The Ruling provides guidance regarding how legally married same-sex spouses should file their Federal income tax returns. For tax year 2013 and going forward, legally married same-sex spouses must generally file their Federal income tax return using a “married filing separately” or “jointly filing” status. This general rule also applies for original tax returns filed for tax year 2012 and all prior years. Same-sex spouses who filed their tax return before September 16, 2013 (the effective date of the Ruling), may choose, but are not required, to amend their Federal tax returns to file using married filing separately or jointly filing status, provided the period of limitations for amending the return has not expired. A taxpayer generally may file a claim for refund for three years from the date the return was filed or two years from the date the tax was paid, whichever is later.
Applicability of Ruling
The determinations in the Ruling will be applied prospectively as of September 16, 2013. Affected taxpayers may rely on the Ruling “for the purpose of filing original returns, amended returns, adjusted returns, or claims for credit or refund for any overpayment of tax resulting from these holdings, provided the applicable limitations period for filing such claim under section 6511 has not expired.”
Applicability of Ruling for Employers and Employee Benefit Plans
The Ruling and the IRS’s Answers for Same-Sex Couples provides limited guidance regarding the taxation of certain employee benefits to same-sex couples. Affected taxpayers may rely on the Ruling retroactively, subject to the applicable limitations periods, with respect to “any employee benefit plan or arrangement or any benefit provided thereunder only for purposes of filing original returns, amended returns, adjusted returns, or claims for credit or refund of an overpayment of tax concerning employment tax and income tax with respect to employer-provided health coverage benefits or fringe benefits that were provided by the employer and are excludable from income under sections 106, 117(d), 119, 129, or 132 based on an individual’s marital status.”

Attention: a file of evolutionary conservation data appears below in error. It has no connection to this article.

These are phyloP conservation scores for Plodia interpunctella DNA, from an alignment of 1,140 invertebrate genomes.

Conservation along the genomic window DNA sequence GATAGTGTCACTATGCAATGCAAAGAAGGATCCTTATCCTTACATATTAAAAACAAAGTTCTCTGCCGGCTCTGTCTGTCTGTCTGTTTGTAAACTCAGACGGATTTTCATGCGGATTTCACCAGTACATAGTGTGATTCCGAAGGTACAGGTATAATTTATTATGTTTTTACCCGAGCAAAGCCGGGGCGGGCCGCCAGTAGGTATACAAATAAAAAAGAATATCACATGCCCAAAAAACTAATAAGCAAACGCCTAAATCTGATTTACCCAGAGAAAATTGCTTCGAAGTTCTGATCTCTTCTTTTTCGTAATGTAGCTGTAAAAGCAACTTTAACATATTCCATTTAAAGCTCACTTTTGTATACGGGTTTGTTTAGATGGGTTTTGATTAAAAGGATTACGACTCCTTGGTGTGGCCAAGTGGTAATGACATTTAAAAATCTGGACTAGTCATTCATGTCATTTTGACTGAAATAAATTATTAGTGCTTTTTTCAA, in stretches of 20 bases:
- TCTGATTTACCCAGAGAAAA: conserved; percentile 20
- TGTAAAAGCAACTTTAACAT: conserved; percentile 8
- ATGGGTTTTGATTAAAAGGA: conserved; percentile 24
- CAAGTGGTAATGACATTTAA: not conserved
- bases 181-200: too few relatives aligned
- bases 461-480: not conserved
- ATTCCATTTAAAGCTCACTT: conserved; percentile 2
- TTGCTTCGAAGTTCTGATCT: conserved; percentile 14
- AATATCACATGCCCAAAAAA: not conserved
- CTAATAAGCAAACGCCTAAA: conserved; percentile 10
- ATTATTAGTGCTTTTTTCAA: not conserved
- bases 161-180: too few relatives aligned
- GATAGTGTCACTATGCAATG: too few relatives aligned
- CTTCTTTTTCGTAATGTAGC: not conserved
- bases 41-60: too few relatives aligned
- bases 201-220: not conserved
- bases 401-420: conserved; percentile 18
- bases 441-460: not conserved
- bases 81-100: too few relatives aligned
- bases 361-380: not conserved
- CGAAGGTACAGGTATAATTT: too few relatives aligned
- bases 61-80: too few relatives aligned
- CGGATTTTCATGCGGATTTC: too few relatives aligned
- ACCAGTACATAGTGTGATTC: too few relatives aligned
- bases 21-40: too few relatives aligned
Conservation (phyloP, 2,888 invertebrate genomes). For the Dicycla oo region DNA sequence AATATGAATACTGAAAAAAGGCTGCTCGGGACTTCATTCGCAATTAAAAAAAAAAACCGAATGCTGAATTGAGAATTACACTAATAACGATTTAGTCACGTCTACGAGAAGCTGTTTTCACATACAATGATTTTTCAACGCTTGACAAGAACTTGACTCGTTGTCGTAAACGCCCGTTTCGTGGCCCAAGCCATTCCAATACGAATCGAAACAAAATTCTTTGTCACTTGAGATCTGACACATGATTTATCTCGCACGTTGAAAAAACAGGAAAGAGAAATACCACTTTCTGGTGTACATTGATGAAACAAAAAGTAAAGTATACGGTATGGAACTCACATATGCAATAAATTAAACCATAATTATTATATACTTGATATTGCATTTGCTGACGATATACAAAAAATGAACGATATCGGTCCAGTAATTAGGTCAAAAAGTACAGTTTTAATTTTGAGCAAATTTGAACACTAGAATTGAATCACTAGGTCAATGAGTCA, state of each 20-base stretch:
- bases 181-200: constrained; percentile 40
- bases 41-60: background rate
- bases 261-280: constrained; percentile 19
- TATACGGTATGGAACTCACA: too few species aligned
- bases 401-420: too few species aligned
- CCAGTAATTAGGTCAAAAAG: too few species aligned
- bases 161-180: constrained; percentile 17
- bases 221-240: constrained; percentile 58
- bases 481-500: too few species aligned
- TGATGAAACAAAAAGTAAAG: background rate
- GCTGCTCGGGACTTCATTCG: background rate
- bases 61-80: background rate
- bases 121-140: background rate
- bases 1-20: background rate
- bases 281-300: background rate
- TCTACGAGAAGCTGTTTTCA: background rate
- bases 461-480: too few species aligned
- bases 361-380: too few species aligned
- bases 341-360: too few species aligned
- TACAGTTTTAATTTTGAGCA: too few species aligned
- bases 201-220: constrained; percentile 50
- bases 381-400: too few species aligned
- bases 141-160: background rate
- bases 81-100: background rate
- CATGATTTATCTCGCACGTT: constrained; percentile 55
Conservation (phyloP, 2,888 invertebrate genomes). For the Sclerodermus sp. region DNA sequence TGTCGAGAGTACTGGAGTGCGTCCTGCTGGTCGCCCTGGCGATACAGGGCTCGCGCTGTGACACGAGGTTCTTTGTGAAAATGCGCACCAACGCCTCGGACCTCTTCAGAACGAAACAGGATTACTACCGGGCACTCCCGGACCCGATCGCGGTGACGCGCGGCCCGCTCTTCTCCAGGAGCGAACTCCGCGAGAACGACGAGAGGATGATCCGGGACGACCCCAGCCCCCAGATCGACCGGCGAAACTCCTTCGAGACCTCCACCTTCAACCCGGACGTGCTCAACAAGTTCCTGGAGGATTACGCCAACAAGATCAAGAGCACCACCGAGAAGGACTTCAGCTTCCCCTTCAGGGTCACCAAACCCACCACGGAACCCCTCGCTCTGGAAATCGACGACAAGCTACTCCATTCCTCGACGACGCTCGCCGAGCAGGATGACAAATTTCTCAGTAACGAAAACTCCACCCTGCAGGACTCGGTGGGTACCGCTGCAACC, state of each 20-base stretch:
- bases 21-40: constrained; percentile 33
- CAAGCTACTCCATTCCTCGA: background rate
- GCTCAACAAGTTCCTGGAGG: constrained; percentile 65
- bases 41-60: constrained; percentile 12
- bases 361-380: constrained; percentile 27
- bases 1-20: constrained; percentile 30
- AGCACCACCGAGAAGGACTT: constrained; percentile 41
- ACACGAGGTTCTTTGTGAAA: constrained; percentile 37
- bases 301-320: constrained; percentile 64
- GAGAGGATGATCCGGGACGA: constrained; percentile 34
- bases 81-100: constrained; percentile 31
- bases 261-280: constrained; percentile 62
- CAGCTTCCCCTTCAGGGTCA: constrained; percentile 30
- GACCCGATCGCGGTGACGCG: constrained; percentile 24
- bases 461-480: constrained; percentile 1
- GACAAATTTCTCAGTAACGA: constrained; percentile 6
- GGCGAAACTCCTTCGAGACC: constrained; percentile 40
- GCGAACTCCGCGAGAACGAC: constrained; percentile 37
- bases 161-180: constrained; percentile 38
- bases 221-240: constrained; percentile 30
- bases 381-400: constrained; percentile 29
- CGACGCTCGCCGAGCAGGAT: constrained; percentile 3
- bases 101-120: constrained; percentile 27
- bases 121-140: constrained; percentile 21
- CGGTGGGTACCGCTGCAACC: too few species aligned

For these purposes, if an employer provided health coverage for an employee’s same-sex spouse, the employee may claim a refund of income taxes paid on the value of coverage that would have been excluded from income had the employee’s spouse been recognized as the employee’s legal spouse for tax purposes. Likewise, if an employer sponsored a cafeteria plan under which an employee elected to pay for health coverage for the employee on a pre-tax basis, and if the employee purchased coverage on an after-tax basis for the employee’s same-sex spouse under the employer’s health plan, the employee may claim a refund of income taxes paid on the premiums for the coverage of the employee’s spouse.
Under both of these scenarios, the employer “may claim a refund of, or make an adjustment for, any excess [Social Security] taxes and Medicare taxes paid,” provided that the limitations period for filing a claim for refund has not run. The employer may do so, even if the employee cannot be located after reasonable attempts or declines to participate (in writing) after being notified and given the opportunity to participate. However, the employer may only claim a refund of the employer’s portion, not the employee’s portion. The IRS has indicated that a “special administrative procedure” will be provided in forthcoming guidance “for employers to file claims for refunds or make adjustments for excess [Social Security] taxes and Medicare taxes paid on same-sex spouse benefits.”